All that is left of Mendel Granatstein’s home, a property which is now owned by the University of Toronto, is the front portico.
According to Heritage Toronto records, the home was the first in Toronto to be owned by a Jew.
It was demolished in 1999, despite an appeal by Sheldon Godfrey, a former chair of Heritage Canada Foundation, to have the building designated as a historical site under the Ontario Heritage Act.
Granatstein, a co-founder of the Henry Street Shul (now Beth Jacob Synagogue), is to be honoured by the university.
“I’ll be there with bells on,” said his grandson, Marvin Fremes, former president of the Jewish Vocational Service, now retired.
Granatstein will be honoured with a plaque. The date of the ceremony and the nature of the new building have not yet been set, Fremes said.
“My grandfather built a grand house on St. George Street to be close enough to walk to his shul on Henry Street,” said Fremes. “I walked with him on many Saturdays. It was a big house with a permanent sukkah and chauffeur’s quarters.”
His grandfather came to Toronto before 1880. He was owner of M. Granatstein and Son, processors of rags, which occupied a building on Wellington Street, west of Spadina Avenue.
Granatstein was the first Canadian Jew to negotiate a labour contract with a union guaranteeing his employees the right to leave work early on Fridays to observe Shabbat. Workers were also not required to make up the time Saturday nights after Shabbat ended, as was required before the contract was signed.
“It worked out well during World War I, but after the war, there was a strike, which the union lost, mostly because of scabs,” said Morris Biderman, author of A Life on the Jewish Left, An Immigrant’s Experience.
Fremes’s mother, Gertrude, was the only daughter in a family of seven children.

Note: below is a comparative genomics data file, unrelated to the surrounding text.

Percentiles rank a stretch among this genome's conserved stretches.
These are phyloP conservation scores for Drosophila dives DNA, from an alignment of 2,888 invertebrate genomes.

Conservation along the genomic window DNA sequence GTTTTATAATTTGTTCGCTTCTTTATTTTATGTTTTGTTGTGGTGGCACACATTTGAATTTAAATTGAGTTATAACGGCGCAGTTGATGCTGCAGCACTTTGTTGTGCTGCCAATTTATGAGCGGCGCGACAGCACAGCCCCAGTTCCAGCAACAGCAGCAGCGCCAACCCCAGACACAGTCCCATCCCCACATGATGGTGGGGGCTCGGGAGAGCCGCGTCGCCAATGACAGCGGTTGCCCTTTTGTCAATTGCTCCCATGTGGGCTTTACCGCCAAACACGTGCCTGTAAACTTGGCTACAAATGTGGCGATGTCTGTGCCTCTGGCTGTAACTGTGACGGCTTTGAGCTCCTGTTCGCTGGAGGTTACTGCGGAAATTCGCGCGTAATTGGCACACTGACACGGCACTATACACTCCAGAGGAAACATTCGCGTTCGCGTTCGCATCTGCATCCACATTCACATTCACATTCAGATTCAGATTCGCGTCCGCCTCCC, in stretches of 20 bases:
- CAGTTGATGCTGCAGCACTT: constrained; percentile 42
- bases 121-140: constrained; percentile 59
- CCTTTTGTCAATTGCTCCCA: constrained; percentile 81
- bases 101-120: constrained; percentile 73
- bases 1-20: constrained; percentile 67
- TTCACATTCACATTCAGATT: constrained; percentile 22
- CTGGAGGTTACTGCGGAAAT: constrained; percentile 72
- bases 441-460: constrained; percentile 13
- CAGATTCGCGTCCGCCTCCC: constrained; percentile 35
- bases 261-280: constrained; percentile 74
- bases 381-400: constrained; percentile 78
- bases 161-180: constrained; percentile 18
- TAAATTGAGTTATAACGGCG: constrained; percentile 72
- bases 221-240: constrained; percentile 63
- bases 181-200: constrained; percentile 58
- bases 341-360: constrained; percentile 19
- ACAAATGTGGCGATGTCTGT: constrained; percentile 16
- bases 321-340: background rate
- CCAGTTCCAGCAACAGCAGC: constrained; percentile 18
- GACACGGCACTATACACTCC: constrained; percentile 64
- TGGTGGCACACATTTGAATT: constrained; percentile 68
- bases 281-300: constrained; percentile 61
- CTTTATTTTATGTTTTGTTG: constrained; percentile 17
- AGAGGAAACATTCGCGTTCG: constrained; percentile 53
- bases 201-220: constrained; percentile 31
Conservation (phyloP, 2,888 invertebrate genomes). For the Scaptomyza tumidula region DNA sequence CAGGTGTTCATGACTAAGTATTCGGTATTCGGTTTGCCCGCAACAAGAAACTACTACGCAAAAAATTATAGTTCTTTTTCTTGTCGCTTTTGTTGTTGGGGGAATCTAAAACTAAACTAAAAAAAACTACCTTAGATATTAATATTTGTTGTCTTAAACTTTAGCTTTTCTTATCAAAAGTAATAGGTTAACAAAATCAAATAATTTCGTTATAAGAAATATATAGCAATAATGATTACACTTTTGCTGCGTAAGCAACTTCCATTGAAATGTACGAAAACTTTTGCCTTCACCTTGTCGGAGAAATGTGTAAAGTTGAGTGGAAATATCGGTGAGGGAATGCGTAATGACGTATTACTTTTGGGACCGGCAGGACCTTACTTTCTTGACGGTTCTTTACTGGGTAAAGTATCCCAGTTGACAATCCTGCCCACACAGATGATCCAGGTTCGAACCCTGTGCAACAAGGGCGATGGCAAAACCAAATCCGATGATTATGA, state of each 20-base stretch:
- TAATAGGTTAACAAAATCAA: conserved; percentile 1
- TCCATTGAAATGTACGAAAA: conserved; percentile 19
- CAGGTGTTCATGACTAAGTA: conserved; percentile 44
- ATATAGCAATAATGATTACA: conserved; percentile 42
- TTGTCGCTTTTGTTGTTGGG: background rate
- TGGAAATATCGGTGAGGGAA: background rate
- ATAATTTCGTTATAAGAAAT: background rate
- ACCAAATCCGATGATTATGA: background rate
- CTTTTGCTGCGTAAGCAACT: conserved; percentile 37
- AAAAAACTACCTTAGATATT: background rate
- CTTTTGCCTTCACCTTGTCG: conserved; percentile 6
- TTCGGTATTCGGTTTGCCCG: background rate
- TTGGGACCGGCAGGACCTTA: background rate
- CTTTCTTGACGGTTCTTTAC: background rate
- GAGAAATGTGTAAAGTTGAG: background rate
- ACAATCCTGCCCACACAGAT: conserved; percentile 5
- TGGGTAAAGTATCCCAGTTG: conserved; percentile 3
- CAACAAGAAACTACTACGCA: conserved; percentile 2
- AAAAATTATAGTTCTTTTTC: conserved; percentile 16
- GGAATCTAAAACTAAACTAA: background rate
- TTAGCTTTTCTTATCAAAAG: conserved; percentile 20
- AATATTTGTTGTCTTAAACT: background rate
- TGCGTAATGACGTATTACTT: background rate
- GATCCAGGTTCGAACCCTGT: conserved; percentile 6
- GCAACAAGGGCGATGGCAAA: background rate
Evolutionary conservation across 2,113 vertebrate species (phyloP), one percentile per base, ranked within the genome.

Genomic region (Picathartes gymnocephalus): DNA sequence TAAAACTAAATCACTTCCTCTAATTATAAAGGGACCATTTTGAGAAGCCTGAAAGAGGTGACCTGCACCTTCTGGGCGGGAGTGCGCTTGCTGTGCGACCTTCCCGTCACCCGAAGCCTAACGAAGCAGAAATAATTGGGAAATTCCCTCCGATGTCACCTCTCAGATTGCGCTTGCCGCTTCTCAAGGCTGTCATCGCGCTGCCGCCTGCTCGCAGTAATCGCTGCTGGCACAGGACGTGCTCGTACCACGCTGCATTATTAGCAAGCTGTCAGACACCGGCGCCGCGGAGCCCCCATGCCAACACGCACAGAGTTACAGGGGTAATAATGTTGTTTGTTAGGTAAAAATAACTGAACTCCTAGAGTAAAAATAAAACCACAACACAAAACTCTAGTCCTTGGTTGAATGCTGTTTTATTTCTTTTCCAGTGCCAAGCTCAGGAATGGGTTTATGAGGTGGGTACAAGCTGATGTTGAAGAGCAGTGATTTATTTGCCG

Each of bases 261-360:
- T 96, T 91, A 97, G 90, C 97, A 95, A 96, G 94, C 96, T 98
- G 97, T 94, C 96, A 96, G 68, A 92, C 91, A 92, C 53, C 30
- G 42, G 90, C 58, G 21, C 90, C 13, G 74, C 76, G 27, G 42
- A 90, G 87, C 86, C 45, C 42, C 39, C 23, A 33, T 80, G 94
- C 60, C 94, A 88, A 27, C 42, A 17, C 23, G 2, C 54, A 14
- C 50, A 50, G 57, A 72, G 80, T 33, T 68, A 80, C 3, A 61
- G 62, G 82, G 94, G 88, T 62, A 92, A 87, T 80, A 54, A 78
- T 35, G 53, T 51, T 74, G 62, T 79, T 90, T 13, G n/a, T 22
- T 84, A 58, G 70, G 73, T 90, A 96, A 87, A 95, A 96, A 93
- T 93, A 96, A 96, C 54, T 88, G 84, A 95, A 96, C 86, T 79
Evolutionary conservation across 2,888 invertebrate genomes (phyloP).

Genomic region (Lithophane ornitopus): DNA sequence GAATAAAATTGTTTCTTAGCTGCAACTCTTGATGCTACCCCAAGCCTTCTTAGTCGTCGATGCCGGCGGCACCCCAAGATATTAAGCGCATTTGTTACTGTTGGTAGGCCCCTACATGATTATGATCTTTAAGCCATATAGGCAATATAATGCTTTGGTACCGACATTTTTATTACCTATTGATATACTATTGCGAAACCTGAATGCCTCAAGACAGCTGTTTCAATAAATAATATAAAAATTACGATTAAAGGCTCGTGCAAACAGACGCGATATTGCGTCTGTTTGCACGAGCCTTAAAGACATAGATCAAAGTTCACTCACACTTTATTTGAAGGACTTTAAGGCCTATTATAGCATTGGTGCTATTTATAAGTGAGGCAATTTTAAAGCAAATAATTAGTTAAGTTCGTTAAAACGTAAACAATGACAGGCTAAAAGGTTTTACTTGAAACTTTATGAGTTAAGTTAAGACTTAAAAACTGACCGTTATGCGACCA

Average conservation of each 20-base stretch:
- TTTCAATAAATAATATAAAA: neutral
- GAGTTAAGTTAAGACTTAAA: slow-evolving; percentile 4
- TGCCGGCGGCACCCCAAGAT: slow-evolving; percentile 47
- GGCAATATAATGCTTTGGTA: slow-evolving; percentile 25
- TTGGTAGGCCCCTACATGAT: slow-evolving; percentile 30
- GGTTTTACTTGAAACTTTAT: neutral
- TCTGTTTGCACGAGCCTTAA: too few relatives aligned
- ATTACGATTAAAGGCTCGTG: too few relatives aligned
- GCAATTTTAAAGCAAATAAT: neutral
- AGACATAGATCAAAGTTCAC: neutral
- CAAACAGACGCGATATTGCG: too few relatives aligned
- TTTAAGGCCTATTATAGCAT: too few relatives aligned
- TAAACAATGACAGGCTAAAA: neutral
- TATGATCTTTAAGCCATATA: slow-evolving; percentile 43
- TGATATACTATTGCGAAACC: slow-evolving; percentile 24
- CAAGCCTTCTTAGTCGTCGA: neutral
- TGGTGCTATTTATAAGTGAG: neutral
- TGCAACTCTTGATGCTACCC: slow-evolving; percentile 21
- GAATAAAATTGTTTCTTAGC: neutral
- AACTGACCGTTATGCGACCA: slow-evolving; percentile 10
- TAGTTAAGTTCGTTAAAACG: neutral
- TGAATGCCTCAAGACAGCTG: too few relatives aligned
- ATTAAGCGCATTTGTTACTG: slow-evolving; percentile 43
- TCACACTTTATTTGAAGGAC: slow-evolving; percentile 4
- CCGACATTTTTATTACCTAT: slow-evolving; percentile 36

One of Mandel Granatstein’s descendants is Jack Granatstein, former history of professor at University of Toronto.
According to Rabbi Moses Burak, Mandel Granatstein’s name is listed on a plaque as honorary treasurer of the Henry Street shul, now ensconced in the foyer of the present Beth Jacob Synagogue at the corner of Wilmington and Overbrook.
“My grandfather fled from Poland just a jump and a half ahead of the Russian army. When he came to Toronto a lot of Jews eked out a precarious living with a horse and wagon, going through the streets, cryng out, ‘rags, bones.’
“My anti-Semitic schoolmates called people like my grandfather ‘sheenies.’ ”
The building on Henry Street is now the Trinity Christian Orthodox Church. ♦
This article first appeared in the Canadian Jewish News and appears here courtesy of the author’s family. © 2001 by the family of the late Ben Rose. Photo of the Granatstein home courtesy of the family of the late Dr. Stephen A. Speisman.
◊ The Granatstein house at 42 St. George Street was designed by Brown and McConnell and built in 1919-20, occupying a quarter-acre on the west side of the street, north of College Street, within the University of Toronto area. The three-storey dwelling of classical Georgian architecture included a room designed with a retractable roof so that the family could mark the Sukkot harvest holiday, during which observant Jews sleep outside. The home was acquired by the university in 1947 and was demolished to make room for the Bahen Centre in 1999.
You may also wish to read J. S. Granatstein runs for alderman, 1906.